“Dental Enamel Defects and Celiac Disease,” was re-released in May 2011 in support of Celiac Disease Awareness Month. The 2-page feature article explains that celiac disease, although often considered a digestive disorder, causes a variety of problems outside the gastrointestinal tract, including dental enamel defects such as discolored spots, pitting or banding of teeth, and mottled or translucent-looking teeth.

The article originally appeared in the National Institutes of Health Celiac Disease Awareness Campaign’s newsletter, Celiac Disease News, and was updated for print and distribution at health fairs and health care providers’ offices.

To view, download, or order copies, or to learn more about the Awareness Campaign, visit www.celiac.nih.gov.

Bowel Control

In support of the Bowel Control Awareness Campaign, a service of the National Institute of Diabetes and Digestive and Kidney Diseases (NIDDK), the National Digestive Diseases Information Clearinghouse (NDDIC) has released two new publications about bowel control problems.

What I need to know about Bowel Control is a 28-page, easy-to-read booklet that defines bowel control problems and explains how normal bowel control works. The booklet provides helpful tips for talking with health care providers and coping with bowel control problems. The booklet is available in English and Spanish.

Bowel Control Problems: What You Need to Know, part of the NIDDK Awareness and Prevention Series, provides a brief overview of the causes, diagnosis, and treatment of bowel control problems. The 4-page, printed fact sheet includes English and Spanish versions and is perfect for distribution at health fairs and health care providers’ offices.

To view, download, or order copies, or to learn more about the Awareness Campaign, visit www.bowelcontrol.nih.gov.

These publications are also available at www.digestive.niddk.nih.gov.


Updated Publications

The NDDIC has updated the following publications:

These publications are available at www.digestive.niddk.nih.gov.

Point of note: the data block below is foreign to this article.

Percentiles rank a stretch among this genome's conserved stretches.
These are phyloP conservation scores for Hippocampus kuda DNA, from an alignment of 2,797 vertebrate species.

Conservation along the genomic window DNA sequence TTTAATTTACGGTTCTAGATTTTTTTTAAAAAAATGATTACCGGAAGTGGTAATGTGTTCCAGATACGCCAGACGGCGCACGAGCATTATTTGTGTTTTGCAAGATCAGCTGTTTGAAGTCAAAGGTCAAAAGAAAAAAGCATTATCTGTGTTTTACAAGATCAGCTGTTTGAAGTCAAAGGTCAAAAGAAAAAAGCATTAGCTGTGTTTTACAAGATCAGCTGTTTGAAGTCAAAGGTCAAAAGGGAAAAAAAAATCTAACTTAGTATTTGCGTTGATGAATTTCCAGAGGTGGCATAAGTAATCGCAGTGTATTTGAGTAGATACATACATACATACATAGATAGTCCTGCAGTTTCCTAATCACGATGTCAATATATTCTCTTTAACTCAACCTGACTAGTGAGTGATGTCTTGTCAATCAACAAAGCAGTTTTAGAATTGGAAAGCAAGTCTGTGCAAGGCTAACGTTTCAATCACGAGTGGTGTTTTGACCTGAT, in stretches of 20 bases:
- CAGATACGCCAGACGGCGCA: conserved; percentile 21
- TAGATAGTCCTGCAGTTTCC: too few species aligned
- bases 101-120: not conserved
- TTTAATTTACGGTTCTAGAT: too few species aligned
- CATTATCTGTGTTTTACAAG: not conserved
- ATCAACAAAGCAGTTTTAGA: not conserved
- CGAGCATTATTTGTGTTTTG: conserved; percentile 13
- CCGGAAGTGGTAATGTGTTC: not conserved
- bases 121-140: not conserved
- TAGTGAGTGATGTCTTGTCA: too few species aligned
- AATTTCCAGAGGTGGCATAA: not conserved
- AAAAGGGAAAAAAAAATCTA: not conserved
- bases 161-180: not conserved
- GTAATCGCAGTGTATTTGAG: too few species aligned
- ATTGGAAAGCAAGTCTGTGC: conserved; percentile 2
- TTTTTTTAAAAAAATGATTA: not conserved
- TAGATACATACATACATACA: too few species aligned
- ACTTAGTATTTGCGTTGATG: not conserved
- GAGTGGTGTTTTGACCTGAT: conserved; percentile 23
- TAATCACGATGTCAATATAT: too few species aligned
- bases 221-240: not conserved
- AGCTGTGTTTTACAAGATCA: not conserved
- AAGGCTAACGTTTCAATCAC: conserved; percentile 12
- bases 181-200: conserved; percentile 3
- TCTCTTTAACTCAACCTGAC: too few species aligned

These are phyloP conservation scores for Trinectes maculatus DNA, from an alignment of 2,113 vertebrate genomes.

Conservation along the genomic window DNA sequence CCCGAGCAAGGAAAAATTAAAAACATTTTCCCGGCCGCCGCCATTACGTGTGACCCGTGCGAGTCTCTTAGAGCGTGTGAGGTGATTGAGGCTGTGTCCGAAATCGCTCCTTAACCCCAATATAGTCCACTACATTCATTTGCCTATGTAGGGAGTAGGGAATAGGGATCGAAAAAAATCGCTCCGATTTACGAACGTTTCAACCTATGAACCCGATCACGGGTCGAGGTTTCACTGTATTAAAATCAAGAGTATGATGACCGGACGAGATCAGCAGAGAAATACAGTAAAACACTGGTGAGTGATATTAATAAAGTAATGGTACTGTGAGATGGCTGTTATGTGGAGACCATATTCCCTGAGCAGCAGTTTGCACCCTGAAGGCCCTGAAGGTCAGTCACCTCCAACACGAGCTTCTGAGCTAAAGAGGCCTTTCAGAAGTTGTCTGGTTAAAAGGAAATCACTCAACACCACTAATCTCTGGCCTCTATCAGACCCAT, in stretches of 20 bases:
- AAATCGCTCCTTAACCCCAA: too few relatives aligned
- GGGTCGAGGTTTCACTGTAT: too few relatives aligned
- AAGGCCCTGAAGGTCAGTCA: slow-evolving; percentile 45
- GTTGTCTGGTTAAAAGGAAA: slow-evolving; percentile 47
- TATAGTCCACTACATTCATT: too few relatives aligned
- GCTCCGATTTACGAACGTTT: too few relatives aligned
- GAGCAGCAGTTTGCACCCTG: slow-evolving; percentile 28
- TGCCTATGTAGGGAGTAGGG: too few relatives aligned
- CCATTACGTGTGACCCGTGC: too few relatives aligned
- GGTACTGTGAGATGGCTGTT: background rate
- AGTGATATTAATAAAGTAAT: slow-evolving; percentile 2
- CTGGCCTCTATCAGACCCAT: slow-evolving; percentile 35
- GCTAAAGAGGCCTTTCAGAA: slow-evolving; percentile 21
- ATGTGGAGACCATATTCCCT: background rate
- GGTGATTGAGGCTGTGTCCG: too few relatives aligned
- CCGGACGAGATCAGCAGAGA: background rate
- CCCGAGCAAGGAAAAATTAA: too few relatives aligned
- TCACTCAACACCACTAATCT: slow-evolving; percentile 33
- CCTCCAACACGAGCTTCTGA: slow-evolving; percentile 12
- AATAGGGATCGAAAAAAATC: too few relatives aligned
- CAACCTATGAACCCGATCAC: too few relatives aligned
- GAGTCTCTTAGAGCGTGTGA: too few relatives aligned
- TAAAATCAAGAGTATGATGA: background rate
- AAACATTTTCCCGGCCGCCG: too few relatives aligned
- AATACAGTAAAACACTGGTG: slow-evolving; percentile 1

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Upcoming Meetings, Workshops, and Conferences

The National Institute of Diabetes and Digestive and Kidney Diseases Information Clearinghouses will exhibit at the following upcoming event:

American College of Gastroenterology Scientific Meeting

October 28–November 2 in Washington, D.C. For more information, visit www.acg.gi.org click to view disclaimer page.

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Celiac Disease News, an email newsletter, is sent to subscribers by the National Digestive Diseases Information Clearinghouse (NDDIC). The newsletter features news about celiac disease, special events, patient and professional meetings, and new publications available from the NDDIC and other organizations.

Please visit www.celiac.nih.gov/Newsletter.aspx to read or download a PDF version or to subscribe to the newsletter.

The National Institutes of Health Celiac Disease Awareness Campaign provides current, comprehensive, science-based information about the symptoms, diagnosis, and treatment of celiac disease, also known as celiac sprue, nontropical sprue, and gluten-sensitive enteropathy. The Awareness Campaign is an initiative of the NDDIC, a service of the National Institute of Diabetes and Digestive and Kidney Diseases.

Visit www.celiac.nih.gov to learn more about the Awareness Campaign.

Photograph of “Celiac Disease News” Executive Editor Stephen P. James, M.D.Executive Editor: Stephen P. James, M.D.
Dr. James is the director of the Division of Digestive Diseases and Nutrition within the National Institute of Diabetes and Digestive and Kidney Diseases (NIDDK). As director, Dr. James oversees planning, implementation, and evaluation of a national research effort focused on gastrointestinal, pancreatic, hepatobiliary, and nutrition diseases and conditions. Before joining the NIDDK in 2001, Dr. James directed the division of gastroenterology at the University of Maryland's School of Medicine for 10 years.



NIH Publication No. 11–6246
September 2011


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Internet: www.celiac.nih.gov